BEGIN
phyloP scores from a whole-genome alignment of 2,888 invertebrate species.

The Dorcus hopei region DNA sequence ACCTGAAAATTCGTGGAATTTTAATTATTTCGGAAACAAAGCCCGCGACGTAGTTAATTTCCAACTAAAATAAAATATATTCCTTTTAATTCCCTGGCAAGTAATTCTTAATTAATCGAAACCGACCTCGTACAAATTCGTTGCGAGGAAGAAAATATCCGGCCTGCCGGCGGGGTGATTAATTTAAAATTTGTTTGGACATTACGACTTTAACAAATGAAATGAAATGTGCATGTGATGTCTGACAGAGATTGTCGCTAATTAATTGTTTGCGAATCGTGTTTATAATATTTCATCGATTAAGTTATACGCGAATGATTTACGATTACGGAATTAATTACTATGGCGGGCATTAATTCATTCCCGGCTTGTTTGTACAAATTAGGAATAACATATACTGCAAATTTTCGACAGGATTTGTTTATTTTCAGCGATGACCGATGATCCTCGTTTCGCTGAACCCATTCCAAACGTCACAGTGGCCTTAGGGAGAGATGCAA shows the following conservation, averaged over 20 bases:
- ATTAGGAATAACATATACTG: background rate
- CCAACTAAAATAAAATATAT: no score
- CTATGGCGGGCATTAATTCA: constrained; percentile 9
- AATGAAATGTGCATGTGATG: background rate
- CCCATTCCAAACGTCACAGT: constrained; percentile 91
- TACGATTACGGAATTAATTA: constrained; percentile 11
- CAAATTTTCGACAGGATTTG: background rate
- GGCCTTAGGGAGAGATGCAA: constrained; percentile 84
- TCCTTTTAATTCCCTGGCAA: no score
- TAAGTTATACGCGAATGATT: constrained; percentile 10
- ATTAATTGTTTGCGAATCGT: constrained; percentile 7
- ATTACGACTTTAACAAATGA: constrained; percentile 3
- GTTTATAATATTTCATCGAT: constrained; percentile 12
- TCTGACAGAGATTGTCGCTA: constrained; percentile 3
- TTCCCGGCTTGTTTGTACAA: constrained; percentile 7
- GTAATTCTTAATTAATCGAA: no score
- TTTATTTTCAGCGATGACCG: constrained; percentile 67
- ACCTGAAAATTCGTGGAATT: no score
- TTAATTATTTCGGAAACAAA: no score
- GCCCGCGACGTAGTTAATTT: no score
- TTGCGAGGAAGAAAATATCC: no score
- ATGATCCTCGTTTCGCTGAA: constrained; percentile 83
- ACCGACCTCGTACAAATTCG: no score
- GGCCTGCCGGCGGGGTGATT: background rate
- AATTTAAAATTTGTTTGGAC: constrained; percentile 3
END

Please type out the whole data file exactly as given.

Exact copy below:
phyloP scores from a whole-genome alignment of 2,888 invertebrate species.

The Dorcus hopei region DNA sequence ACCTGAAAATTCGTGGAATTTTAATTATTTCGGAAACAAAGCCCGCGACGTAGTTAATTTCCAACTAAAATAAAATATATTCCTTTTAATTCCCTGGCAAGTAATTCTTAATTAATCGAAACCGACCTCGTACAAATTCGTTGCGAGGAAGAAAATATCCGGCCTGCCGGCGGGGTGATTAATTTAAAATTTGTTTGGACATTACGACTTTAACAAATGAAATGAAATGTGCATGTGATGTCTGACAGAGATTGTCGCTAATTAATTGTTTGCGAATCGTGTTTATAATATTTCATCGATTAAGTTATACGCGAATGATTTACGATTACGGAATTAATTACTATGGCGGGCATTAATTCATTCCCGGCTTGTTTGTACAAATTAGGAATAACATATACTGCAAATTTTCGACAGGATTTGTTTATTTTCAGCGATGACCGATGATCCTCGTTTCGCTGAACCCATTCCAAACGTCACAGTGGCCTTAGGGAGAGATGCAA shows the following conservation, averaged over 20 bases:
- ATTAGGAATAACATATACTG: background rate
- CCAACTAAAATAAAATATAT: no score
- CTATGGCGGGCATTAATTCA: constrained; percentile 9
- AATGAAATGTGCATGTGATG: background rate
- CCCATTCCAAACGTCACAGT: constrained; percentile 91
- TACGATTACGGAATTAATTA: constrained; percentile 11
- CAAATTTTCGACAGGATTTG: background rate
- GGCCTTAGGGAGAGATGCAA: constrained; percentile 84
- TCCTTTTAATTCCCTGGCAA: no score
- TAAGTTATACGCGAATGATT: constrained; percentile 10
- ATTAATTGTTTGCGAATCGT: constrained; percentile 7
- ATTACGACTTTAACAAATGA: constrained; percentile 3
- GTTTATAATATTTCATCGAT: constrained; percentile 12
- TCTGACAGAGATTGTCGCTA: constrained; percentile 3
- TTCCCGGCTTGTTTGTACAA: constrained; percentile 7
- GTAATTCTTAATTAATCGAA: no score
- TTTATTTTCAGCGATGACCG: constrained; percentile 67
- ACCTGAAAATTCGTGGAATT: no score
- TTAATTATTTCGGAAACAAA: no score
- GCCCGCGACGTAGTTAATTT: no score
- TTGCGAGGAAGAAAATATCC: no score
- ATGATCCTCGTTTCGCTGAA: constrained; percentile 83
- ACCGACCTCGTACAAATTCG: no score
- GGCCTGCCGGCGGGGTGATT: background rate
- AATTTAAAATTTGTTTGGAC: constrained; percentile 3